With that being said, it’s a surprisingly smooth-sailing listen, brimming with aggro whilst retaining a grounded sense of pop catchiness and compositional sleekness. So, whilst “TELL YA!” mightn’t be radio friendly, it could certainly find a home on the right kind of playlist.
Sandeul – ‘Lazy Me’
Nobody is immune to having a well-deserved lazy day, but it seems that during lockdown lazy days have turned into lazy weeks. Vocalising this struggle is Sandeul on his latest single “Lazy Me,” penned all about his personal lethargy.
Colourful in its reflective, tone-heavy melodies as well as smartly added clock ticks to personify the mundane nature of time passing, the B1A4 member breezes through the song seamlessly. Flanked only by simple components, this understated offering adds quintessence to its subject matter whilst still cramming in plenty of appeal.
“I hate how I’m lazy// I wish I could be productive// But it’s not as easy as it sounds” are lines that may hit close to home for many. In fact, the general honesty heard throughout the track is something intrinsically relatable, whether we’d like to admit it or not. Even so, don’t let that put you off “Lazy Me,” as it is a comforting release tailor-made for when you may find yourself feeling down in the dumps.
Bobby – Love and Fall
The youngest winner of Show Me The Money in the broadcast’s history, Bobby – aside from his career as part of the formidable pop outfit iKON – is one of Korea’s brightest up-and-coming hip-hop luminaries. Capable of introspective storytelling as well as abrasive, pull-no-punches tunes of cockiness, the multi-faceted artist can just about whet his feet in any style and yield results.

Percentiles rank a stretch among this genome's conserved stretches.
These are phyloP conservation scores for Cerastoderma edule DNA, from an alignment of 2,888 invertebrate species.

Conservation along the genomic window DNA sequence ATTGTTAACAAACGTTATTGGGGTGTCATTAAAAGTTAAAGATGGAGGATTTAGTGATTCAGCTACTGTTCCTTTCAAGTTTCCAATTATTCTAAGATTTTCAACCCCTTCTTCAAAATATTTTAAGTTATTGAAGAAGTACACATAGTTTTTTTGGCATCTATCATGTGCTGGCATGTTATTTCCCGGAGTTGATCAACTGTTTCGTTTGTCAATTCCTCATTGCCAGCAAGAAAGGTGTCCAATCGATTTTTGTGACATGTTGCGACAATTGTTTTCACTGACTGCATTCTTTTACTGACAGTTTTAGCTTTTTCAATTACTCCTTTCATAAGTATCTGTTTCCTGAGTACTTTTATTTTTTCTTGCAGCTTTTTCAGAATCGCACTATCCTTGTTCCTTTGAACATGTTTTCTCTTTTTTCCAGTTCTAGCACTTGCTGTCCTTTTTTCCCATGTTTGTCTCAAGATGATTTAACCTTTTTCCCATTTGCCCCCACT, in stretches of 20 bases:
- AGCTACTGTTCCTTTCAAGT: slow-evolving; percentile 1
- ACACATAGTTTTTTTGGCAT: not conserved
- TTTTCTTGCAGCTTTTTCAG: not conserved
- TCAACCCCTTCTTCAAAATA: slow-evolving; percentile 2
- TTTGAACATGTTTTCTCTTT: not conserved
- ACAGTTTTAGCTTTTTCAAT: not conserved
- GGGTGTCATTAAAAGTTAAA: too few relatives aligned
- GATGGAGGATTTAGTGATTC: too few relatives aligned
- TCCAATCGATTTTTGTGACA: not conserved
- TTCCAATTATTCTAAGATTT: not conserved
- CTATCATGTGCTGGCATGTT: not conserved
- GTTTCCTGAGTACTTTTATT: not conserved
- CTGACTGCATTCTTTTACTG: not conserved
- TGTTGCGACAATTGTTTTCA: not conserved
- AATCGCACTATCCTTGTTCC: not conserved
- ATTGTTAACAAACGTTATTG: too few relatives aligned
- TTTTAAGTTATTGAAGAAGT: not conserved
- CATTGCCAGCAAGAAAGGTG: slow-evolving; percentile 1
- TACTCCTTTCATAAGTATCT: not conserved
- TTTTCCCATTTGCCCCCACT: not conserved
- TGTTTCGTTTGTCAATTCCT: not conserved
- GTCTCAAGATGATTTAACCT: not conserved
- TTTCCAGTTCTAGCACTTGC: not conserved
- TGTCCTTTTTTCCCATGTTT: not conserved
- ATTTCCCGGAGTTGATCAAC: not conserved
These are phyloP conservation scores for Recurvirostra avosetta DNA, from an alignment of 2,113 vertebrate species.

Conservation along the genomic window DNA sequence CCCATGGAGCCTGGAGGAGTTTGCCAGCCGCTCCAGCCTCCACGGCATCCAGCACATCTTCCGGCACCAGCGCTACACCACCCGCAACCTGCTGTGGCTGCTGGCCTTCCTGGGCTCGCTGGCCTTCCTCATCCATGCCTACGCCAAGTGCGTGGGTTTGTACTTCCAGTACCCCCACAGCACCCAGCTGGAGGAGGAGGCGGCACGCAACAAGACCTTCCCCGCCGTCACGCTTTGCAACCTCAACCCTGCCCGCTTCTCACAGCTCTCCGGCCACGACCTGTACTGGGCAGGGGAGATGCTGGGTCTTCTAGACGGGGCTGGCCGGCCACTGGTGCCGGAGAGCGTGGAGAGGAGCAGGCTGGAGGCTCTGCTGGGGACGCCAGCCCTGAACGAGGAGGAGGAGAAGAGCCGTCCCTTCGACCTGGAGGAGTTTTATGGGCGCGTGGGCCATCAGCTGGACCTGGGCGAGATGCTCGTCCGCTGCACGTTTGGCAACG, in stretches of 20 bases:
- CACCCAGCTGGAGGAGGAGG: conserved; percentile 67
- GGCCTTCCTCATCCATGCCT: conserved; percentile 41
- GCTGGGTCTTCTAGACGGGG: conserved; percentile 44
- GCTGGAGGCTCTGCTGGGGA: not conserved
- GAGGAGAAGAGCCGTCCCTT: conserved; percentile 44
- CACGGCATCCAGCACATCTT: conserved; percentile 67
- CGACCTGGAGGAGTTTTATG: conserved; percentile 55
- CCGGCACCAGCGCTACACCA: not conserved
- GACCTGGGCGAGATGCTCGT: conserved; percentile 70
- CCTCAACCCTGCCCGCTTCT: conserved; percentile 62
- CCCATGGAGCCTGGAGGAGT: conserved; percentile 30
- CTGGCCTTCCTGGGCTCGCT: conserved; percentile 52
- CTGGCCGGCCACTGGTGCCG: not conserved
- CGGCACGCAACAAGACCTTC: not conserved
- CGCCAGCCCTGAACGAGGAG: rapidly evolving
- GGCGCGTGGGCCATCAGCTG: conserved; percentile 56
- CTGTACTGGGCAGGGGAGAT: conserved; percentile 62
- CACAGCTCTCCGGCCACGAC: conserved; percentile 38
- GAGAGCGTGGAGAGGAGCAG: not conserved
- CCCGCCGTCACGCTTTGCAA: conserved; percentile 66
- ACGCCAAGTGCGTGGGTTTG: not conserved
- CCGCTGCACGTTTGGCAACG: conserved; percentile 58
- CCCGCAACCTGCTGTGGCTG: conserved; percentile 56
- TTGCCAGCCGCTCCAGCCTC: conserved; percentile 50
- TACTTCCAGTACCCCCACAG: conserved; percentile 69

Thus, despite Love and Fall surprising some listeners in its risk-adjacent, radio-friendly nature, it still worked as a cohesive summation of where the 24-year-old was at with his career at that time. Rich with boyband-ish appeal yet still proficient enough to throw some sonic curveballs, it‘s an album which is creditable as underrated, or at the very least understated.
From “Secret,” a sensual stab at R&B, to “I LOVE YOU,” an unapologetically lovely tropical-dance track which brims with animated spirit and singalong enticement, the makeup of the record is clearly aimed at a wider audience, but still maintains a tangible sense of fun-loving amusement which is hard for those wishing for more hip-hop orientated tracks like “UP” to resist.
Accentuated by “SWIM,” a trap-driven offering which jounces with thick basslines and summery melodies, Love and Fall shines most brightly in its pop gratification and zest, as opposed to full-bodied substance. If you want to listen to something which will swipe the negativity away whilst outside during the warm weather we’re revelling in here in the UK, this is the LP for you.
Mino – XX
There’s absolutely no denying that Song Mino is a star. Every move he makes seems to pack some form of superstar aura, so it came as little surprise that he was the first member of WINNER to properly venture into a solo project. And, whilst it’s certainly not perfect, XX delivered plenty of flashy substance to satisfy the understandable hype.
“FIANCÉ,” a colossal choice of a lead-single, is trot hip-hop heaven. Lyrically laden with metaphors, delivered with endless personality and produced sublimely, it’s uncompromisingly memorable. Smartly sampling ‘60s hit “Soyang River Girl” for maximum effect, and you have a song here which achieves the perfect balance between fast-paced abrasiveness and meticulous artistry.
Elsewhere, the vocally processed, innuendo-rich “O2” provides some ample breathing room, settling for catchiness over anything thematically daring, while “UM…,” a collaboration with BLUE.D, serves up languid synths, xylophone chords and vocal synergy to form a sonically spaced-out, down-tempo masterclass.
Full of highlights and intrigue, XX is a sexy, lyrically powerful album which has aged very, very well.
And that’s a wrap! We’ll be back next week, and we hope you’ll be here too.